For both of them, the plan was to use the crew neck / long sleeve hack that I did last year. You can find that blog post here which contains the tutorial. I won’t be going over the entire tutorial here since it is already in a blog post, but essentially I used the same fabric for the neckband as I did for the main shirt to create that crew neck look. For the long sleeves, I attached the Nikko sleeve to the Rio sleeve to add the long sleeve length.

Both of the fabrics were from my stash and unfortunately I don’t remember where I sourced them from. The light gray rib knit feels like a rayon or bamboo blend. It is lightweight and has a nice drape.

I was a bit worried that it would be too clingy in the end, but I actually love the result. It feels wonderful against the skin and very high end. I think this one will get so much wear as a layering piece. It feels like the perfect basic.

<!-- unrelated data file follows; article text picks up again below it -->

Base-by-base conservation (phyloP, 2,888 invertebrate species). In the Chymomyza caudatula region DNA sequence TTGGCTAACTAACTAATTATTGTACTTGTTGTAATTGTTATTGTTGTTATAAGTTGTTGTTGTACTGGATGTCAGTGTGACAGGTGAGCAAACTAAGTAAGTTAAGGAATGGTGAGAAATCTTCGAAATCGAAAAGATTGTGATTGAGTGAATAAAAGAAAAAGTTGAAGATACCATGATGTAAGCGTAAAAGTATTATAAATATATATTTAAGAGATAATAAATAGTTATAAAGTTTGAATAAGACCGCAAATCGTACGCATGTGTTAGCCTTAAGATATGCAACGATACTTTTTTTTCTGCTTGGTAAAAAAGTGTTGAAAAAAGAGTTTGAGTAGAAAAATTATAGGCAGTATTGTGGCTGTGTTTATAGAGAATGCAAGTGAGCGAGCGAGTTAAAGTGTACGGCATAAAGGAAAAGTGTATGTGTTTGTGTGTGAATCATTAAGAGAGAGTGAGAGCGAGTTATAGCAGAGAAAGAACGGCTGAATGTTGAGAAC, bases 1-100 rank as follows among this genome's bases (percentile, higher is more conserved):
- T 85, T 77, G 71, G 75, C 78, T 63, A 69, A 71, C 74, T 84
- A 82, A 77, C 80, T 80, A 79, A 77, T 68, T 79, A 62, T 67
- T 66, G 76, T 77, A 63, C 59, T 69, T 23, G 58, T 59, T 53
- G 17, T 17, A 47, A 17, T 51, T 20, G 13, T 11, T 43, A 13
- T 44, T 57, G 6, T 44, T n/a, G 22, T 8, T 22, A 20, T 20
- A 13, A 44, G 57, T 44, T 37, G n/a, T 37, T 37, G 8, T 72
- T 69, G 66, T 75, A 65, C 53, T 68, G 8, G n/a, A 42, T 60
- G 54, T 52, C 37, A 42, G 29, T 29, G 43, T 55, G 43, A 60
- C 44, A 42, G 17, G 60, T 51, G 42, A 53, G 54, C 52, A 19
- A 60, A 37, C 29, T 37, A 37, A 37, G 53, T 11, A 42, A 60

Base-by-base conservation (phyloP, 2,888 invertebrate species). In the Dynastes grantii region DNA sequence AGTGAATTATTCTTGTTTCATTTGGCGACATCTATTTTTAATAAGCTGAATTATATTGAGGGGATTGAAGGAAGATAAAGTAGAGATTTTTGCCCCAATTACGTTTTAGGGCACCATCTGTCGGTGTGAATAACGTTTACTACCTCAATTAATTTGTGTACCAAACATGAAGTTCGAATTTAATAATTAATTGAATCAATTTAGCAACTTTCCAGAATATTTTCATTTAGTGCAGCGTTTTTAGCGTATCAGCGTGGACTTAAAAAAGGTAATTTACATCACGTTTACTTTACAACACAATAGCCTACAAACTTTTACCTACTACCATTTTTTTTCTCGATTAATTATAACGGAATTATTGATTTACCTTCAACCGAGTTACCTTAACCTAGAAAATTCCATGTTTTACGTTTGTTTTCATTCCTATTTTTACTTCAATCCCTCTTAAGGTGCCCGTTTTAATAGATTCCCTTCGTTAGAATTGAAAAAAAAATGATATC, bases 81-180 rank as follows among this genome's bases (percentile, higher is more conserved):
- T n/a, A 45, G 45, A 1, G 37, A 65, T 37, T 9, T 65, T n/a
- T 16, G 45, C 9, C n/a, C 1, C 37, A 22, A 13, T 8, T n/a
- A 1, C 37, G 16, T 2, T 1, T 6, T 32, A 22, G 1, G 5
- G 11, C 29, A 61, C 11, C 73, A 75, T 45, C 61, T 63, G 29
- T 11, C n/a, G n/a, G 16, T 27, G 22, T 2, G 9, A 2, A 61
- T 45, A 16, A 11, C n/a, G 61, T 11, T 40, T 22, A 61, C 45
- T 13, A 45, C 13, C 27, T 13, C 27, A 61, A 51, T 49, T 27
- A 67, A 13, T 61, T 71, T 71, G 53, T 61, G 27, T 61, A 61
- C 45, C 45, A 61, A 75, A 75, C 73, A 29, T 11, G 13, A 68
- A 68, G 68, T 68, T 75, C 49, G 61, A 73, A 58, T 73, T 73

The striped knit feels a bit more synthetic to me. If I had to guess it is some sort of polyester blend which I normally avoid, but this stripe was too good to pass up. And, I actually think that the poly adds some structure to the rib knit that is quite nice.

I spent some time making sure that the stripes matched up, but other than that is was a super simple and fast sew. I love the retro feel to this one and think it’s going to pair so well with my Landers.

OK, that is it. These were fast sews which has me super excited to keep going on the rest of my Capsule Wardrobe sewing next week.



August 27, 2021

Apparently I can’t get enough of the Mave skirt, because I am back today with another hack for you. Today I will show you how to simply adjust the pattern for a curved hem look instead of the straight hem it comes drafted as.